DeepTechU Day 3: Advice for Deep Tech Entrepreneurs, the Future of Immunotherapy and Opportunities in Quantum


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Day 3 of DeepTechU featured advice for entrepreneurs developing deep technology innovations, an overview of the current and future immunotherapy market, and a fireside chat about the growth of the quantum ecosystem.

“Commercializing deep technology is incredibly difficult and incredibly important,” said TJ Augustine, vice chancellor for innovation at the University of Illinois at Chicago, in the keynote. of the third day of DeepTechU.

“We need to keep doing basic research…but then how can we also do more and more use-inspired research that can then be translated into innovation and entrepreneurship for the good of society,” added Rashid Bashir, University of Illinois Urbana-Champagne, Dean, the Grainger College of Engineering and Professor of Bioengineering. It is a growing responsibility that falls to us in higher education.

The future of Deep Tech is here

Lee Jones, Rebiotix, Founder, Chairman and CEO, started the first panel of the day by defining deep technology as based on scientific and engineering discovery to achieve deep impact – “leaps, not just iterations” beyond of what is available today.

These technologies typically have a long lead time and require large capital investments. “You need big sources of funding,” Jones said.

“I don’t mind having a 10-year horizon,” noted Ray Sharma, CEO and Founder of Extreme Venture Partners, explaining that trends tend to span decades. Sharma also highlighted the importance of government funding sources, which he said are critical when it comes to deep tech.

To catalyze funding, Danny Sachs, director of the University of Minnesota’s Earle E. Bakken Medical Device Center and Innovation Fellows Leadership, said milestones needed to be laid out that would reduce risk. He also recommends partnering early with “deep pockets” and stressed the importance of strong intellectual property (IP). “You have to dominate your IP,” Sachs said. “You need to get some seminal IP fast, or I’d choose another project.”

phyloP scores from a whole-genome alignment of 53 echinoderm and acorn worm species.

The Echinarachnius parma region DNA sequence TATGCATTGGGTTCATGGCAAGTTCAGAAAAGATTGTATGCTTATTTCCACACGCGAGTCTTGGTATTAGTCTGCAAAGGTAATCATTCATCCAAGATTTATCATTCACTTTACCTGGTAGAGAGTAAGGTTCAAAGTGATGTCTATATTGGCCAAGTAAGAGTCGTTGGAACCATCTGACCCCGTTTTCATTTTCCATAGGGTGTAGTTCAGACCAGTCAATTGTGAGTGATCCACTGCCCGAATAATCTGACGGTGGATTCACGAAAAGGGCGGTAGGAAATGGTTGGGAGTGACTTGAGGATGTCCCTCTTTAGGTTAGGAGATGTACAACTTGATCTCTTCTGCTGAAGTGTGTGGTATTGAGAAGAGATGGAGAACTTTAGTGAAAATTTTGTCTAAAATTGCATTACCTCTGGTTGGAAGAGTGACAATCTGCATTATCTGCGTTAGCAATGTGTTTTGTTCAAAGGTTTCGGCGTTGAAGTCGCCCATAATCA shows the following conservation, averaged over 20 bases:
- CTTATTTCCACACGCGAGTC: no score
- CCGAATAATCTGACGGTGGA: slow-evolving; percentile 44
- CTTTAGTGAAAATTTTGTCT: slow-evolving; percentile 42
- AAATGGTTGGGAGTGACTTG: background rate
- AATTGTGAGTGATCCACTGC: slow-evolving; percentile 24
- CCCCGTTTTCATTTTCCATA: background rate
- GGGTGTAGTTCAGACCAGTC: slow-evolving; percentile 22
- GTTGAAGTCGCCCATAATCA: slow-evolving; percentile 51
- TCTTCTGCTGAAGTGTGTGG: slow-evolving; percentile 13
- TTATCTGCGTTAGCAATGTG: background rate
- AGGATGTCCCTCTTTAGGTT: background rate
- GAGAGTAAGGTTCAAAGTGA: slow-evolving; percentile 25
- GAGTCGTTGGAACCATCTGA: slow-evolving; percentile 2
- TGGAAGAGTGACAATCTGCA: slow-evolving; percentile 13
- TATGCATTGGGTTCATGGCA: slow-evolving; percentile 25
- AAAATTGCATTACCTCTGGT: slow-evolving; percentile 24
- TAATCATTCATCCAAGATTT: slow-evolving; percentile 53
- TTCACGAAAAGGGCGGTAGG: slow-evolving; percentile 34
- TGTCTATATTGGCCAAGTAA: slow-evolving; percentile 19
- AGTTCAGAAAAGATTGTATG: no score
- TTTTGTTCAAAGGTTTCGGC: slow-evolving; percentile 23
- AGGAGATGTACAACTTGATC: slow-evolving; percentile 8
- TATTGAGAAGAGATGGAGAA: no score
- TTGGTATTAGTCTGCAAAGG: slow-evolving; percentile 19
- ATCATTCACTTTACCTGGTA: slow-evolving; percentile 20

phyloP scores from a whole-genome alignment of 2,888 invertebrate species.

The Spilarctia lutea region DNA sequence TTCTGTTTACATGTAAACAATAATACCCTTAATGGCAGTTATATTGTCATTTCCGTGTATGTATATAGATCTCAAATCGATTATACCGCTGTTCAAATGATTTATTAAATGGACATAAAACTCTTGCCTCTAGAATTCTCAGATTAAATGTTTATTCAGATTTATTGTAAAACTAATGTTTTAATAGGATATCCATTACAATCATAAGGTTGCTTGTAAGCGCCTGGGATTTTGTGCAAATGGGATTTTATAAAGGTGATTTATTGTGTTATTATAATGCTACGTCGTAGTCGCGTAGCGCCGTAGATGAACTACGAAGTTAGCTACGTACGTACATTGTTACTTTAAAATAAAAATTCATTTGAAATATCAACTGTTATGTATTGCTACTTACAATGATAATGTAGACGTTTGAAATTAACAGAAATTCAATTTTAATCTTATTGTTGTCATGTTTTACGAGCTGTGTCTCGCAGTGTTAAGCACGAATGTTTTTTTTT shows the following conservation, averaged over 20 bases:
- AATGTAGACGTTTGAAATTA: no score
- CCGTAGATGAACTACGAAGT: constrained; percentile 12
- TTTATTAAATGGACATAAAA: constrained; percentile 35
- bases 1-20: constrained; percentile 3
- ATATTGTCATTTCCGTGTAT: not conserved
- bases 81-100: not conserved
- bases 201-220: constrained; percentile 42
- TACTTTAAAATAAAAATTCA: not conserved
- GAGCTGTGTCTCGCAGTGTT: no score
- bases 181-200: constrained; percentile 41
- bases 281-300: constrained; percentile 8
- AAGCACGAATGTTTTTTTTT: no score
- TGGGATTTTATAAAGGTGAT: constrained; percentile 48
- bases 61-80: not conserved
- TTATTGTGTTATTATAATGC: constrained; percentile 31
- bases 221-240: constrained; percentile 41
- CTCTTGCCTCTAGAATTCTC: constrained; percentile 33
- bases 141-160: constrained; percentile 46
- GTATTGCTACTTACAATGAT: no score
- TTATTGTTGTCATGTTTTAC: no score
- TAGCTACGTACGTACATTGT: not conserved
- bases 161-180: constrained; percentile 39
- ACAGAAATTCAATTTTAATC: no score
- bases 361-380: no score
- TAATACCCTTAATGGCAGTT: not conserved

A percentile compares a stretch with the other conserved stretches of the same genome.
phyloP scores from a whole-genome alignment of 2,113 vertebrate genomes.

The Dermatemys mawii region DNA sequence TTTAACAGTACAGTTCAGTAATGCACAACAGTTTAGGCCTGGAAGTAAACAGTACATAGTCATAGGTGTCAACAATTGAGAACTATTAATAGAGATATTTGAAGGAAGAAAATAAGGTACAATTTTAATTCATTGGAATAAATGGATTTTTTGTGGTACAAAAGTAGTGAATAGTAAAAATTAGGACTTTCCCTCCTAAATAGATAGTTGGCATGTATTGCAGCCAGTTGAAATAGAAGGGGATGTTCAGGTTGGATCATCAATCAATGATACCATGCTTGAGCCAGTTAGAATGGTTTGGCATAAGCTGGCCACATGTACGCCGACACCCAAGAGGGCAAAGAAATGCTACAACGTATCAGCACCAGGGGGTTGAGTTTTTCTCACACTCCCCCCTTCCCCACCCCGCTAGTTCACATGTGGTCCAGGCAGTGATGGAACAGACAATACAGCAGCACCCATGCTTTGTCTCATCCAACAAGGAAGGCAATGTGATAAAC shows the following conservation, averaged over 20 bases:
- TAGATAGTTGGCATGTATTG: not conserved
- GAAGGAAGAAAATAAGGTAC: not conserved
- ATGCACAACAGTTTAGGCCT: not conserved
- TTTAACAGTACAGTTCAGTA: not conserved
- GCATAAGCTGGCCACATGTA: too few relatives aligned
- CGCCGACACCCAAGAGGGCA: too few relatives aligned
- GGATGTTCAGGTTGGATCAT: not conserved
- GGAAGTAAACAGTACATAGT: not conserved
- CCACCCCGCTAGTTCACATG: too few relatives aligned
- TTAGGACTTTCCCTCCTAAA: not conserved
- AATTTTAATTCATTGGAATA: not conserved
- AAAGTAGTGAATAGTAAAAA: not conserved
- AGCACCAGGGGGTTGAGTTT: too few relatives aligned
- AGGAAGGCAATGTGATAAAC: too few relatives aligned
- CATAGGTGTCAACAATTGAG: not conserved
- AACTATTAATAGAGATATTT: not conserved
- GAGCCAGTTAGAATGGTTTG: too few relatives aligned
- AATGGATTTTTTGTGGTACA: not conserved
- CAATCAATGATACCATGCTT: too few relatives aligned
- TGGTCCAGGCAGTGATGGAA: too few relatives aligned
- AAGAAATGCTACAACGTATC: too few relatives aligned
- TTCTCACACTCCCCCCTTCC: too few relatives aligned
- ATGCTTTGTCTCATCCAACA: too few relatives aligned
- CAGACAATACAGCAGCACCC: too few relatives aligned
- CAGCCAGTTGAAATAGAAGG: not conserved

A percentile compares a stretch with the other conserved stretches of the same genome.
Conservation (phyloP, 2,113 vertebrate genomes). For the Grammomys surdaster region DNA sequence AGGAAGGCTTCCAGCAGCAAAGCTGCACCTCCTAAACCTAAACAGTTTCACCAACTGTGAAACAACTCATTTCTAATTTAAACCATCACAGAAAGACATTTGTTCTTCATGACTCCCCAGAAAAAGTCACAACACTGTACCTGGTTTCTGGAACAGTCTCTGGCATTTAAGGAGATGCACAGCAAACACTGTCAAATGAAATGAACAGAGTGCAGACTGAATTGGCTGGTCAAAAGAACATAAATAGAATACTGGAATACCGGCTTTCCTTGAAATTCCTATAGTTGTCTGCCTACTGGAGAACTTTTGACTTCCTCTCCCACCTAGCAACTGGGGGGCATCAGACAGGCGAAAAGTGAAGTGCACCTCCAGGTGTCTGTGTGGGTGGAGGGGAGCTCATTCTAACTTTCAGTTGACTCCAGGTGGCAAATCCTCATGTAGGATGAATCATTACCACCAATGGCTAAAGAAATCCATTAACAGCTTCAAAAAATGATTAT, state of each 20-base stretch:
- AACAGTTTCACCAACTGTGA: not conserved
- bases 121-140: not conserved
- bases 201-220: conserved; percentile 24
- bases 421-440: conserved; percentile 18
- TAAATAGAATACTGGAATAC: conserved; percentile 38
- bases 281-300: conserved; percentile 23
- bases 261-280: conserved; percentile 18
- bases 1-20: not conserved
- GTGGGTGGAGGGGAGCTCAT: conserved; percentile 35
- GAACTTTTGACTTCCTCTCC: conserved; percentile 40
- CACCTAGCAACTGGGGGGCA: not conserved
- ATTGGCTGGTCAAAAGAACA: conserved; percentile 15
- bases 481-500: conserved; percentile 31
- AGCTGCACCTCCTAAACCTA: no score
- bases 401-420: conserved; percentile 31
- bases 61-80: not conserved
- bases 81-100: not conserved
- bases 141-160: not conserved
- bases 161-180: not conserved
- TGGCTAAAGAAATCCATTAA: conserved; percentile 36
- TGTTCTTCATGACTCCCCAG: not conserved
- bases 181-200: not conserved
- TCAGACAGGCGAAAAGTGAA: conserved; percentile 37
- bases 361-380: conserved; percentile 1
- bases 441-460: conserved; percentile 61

Offering advice, Dimitra Georganopoulou, Qral Group, General Partner, Qral Ventures, said to maintain his passion: “You have to play the long game and persevere. Imagine the impact you’re going to have in the long run, not the immediate gratification.

It requires tenacity and perseverance, embracing the concept of quick failure and pivoting, and trusting advisors and the ecosystem. According to Georganopoulou, “It’s important to manage expectations all around.”

Managing hopes – and hype – is important. When there’s too much hype, there’s a disconnect with what customers actually want and need, noted Pranav Gokhale, CEO and co-founder of

“Longer term, that means there’s the fear of quantum winter,” he said, using quantum as an example. In this “winter”, the market expects advances that do not materialize and, in the end, investors hesitate.

Gokhale’s advice? “Engage with your university-level institutions, entrepreneurship centers…Tune into their seminars and office hours.”

Immunotherapy Oncology: where are we headed?

The current immunotherapy market is around $70 billion in 2022, with still huge investments in the field, said B ’84, PhD ’89, MD ’91, the AbbVie Foundation Professor of Cancer Immunotherapy in Pathologyteacher at Ben May Department of Cancer Researchand Professor of Medicine at the University of Chicago, opening the discussion of the second round table of the day. A major question then is, is there room to grow? For Gajewski, whose research focuses on the development of immunotherapies, the answer is an obvious yes.